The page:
Are independent non-partisan commissions affected by a set of ubiquitous political factors that influence decisions? This article explores whether delegating politically controversial decisions to independent non-partisan commissions alters the dynamics of decision-making. It examines the Defense Base Closure and Realignment Commission Recommendations for 1991 and 1993 using state as the unit of analysis.
Regression models test the influence of four sets of independent variables on defense spending decisions made through the normal appropriations process and on base closing recommendations. The four major influences tested are: 1) geographic and demographic variables; 2) gubernatorial power; 3) influence and ideology of the state's congressional delegation; and 4) influence of the state in presidential elections.
The same pattern of independent variable influence found on pork barrel spending decisions was found to persist for base closing recommendations with sight differences. The two most important variables in both types of decisions are state size and membership from the state congressional delegation on key House committees.
Congress, with the approval of the President, has periodically delegated controversial decisions and decision-making authority to independent non-partisan commissions. The creation of the Federal Reserve was a way to remove the potentially controversial regulation of the nation's money supply from partisan influences in the legislative and executive branches. Similarly, part of the rationale for the creation of independent bipartisan regulatory commissions, ranging from the creation of the Federal Trade Commission in 1914 to the Consumer Product Safety Commission in 1972, was to remove politics from "good government" decisions about the industries (Whicker,1993:46).
More recently, Congress has established commissions to tackle various government reforms. These included the commission to reform social security during the early 1980s, the Grace Commission to trim waste in government, and the National Economic Commission (NEC) to tackle the federal deficit. Some, namely the Social Security Commission, have been more successful than others. Critics contend that the Grace Commission resulted in more thunder than rain and the NEC, after a short existence, faded into oblivion.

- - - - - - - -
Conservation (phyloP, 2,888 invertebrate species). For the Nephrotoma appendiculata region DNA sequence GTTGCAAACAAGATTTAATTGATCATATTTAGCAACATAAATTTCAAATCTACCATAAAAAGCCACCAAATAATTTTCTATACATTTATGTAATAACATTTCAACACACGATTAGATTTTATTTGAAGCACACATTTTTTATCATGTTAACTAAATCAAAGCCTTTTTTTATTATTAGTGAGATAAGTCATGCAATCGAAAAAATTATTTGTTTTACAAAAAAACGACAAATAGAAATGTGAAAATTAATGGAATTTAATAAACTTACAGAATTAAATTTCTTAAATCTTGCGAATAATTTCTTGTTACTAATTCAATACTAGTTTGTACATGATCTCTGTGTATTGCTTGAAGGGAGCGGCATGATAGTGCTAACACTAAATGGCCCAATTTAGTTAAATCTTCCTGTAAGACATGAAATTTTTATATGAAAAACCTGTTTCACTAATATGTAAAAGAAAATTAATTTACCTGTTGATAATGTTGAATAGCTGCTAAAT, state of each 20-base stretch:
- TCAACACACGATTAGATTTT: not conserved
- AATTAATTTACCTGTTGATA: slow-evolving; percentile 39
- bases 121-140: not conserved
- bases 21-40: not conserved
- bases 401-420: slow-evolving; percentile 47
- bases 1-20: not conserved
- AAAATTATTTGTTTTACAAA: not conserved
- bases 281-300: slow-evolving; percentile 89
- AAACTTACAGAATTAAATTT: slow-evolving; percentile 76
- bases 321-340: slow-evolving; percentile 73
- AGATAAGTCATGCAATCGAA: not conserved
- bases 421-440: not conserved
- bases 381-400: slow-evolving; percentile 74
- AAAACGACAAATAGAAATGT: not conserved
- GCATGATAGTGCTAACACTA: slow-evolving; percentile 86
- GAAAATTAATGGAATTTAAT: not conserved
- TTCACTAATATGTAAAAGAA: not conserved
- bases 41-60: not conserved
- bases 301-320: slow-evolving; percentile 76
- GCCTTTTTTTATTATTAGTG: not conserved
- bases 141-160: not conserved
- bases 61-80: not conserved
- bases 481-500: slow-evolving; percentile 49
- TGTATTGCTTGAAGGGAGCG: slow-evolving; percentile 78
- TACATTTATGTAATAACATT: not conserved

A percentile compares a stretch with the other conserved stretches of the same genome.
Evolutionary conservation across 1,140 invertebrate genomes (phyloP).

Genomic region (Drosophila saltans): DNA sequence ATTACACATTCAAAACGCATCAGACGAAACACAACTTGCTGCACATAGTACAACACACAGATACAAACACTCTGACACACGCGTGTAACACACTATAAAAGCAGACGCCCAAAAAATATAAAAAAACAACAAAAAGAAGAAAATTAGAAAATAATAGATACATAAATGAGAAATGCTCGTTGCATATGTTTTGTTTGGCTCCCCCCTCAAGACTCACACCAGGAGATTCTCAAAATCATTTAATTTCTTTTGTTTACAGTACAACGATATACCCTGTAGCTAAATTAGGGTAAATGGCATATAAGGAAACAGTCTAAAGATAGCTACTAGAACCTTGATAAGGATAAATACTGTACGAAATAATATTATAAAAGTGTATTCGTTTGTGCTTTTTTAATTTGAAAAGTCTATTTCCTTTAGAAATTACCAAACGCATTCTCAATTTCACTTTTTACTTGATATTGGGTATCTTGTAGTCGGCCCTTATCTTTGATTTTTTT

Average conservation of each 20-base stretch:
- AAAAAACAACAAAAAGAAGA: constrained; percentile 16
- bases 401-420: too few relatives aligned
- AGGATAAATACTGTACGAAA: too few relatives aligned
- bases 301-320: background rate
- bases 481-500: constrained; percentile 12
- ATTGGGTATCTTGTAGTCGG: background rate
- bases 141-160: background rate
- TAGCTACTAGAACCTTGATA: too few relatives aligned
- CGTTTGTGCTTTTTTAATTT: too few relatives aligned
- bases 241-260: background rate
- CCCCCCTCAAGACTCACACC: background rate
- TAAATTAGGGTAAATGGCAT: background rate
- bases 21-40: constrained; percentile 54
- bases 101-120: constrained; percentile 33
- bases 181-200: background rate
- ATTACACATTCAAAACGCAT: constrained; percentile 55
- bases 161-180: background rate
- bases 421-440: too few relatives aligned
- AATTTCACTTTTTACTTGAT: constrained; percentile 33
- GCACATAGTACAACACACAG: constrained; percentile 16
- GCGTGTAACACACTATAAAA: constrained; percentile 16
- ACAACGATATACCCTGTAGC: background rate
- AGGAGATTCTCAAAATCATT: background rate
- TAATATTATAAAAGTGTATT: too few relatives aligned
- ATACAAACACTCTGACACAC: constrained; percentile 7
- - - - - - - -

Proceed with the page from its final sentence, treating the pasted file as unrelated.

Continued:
Despite criticisms, the nonpartisan commission structure was employed in 1991 and 1993 by Congress to close military bases. Its success in shutting down unneeded bases has been praised and supporters of this structure have recommended that it be used more extensively to rid government of unwanted and outdated agencies that otherwise refuse to die.
Recommendation two of the highly anticipated Winter Commission (1993:17-18) report on state and local government reform contends that government officials and politicians should "temper the fragmentation of government by consolidating or eliminating as many overlapping or underperforming units as possible through a 'base-closure' approach". The commission report contends that, "Given the resistance to eliminating and consolidating agencies on a case-by-case basis, the Commission urges establishing of similar reform commissions in state and local governments. Although we recognize that setting up the Congressional base-closing process was of itself a highly political exercise--one that took leadership and courage--it did ultimately achieve its goal" (Ibid., 18-19).
But what was the goal of the base closing process? Was it to enable controversial decisions to be made that would otherwise be difficult in the highly charged partisan environment of Congress? Or was the base-closure goal to alter the dynamics of decision-making and render different and "better" decision outcomes that were less political, more rational, and more efficient in character? In recommending that state and local governments emulate congressional delegation of decision-making to the base closing commission, the Winter report does not identify which of these two goals were met in the base closing process. …